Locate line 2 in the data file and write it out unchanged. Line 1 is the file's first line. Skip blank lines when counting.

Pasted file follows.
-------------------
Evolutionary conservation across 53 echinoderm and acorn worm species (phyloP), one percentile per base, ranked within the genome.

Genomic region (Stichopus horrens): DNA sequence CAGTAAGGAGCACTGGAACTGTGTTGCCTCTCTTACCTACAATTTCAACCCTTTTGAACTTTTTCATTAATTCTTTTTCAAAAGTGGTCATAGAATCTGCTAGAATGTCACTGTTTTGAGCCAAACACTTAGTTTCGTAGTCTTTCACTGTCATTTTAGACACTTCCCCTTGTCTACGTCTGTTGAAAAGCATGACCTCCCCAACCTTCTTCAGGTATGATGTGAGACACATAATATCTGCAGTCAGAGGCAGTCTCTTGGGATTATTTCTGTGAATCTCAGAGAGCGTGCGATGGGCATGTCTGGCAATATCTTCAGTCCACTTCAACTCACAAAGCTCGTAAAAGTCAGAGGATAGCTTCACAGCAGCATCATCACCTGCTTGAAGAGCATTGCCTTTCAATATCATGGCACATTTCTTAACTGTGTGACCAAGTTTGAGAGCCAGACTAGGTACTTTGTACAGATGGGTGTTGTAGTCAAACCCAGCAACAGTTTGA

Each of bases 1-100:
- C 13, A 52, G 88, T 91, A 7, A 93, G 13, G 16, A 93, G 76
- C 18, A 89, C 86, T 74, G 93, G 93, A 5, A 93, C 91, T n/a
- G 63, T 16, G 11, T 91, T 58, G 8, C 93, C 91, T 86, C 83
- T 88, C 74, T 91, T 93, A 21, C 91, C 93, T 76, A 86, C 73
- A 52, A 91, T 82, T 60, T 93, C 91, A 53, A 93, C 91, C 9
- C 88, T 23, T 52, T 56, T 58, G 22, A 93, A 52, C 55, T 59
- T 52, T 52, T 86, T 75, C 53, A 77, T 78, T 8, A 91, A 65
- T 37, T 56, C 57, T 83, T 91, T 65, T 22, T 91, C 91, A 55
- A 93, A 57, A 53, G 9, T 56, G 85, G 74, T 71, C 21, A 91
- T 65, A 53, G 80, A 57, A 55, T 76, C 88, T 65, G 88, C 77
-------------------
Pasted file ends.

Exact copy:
Genomic region (Stichopus horrens): DNA sequence CAGTAAGGAGCACTGGAACTGTGTTGCCTCTCTTACCTACAATTTCAACCCTTTTGAACTTTTTCATTAATTCTTTTTCAAAAGTGGTCATAGAATCTGCTAGAATGTCACTGTTTTGAGCCAAACACTTAGTTTCGTAGTCTTTCACTGTCATTTTAGACACTTCCCCTTGTCTACGTCTGTTGAAAAGCATGACCTCCCCAACCTTCTTCAGGTATGATGTGAGACACATAATATCTGCAGTCAGAGGCAGTCTCTTGGGATTATTTCTGTGAATCTCAGAGAGCGTGCGATGGGCATGTCTGGCAATATCTTCAGTCCACTTCAACTCACAAAGCTCGTAAAAGTCAGAGGATAGCTTCACAGCAGCATCATCACCTGCTTGAAGAGCATTGCCTTTCAATATCATGGCACATTTCTTAACTGTGTGACCAAGTTTGAGAGCCAGACTAGGTACTTTGTACAGATGGGTGTTGTAGTCAAACCCAGCAACAGTTTGA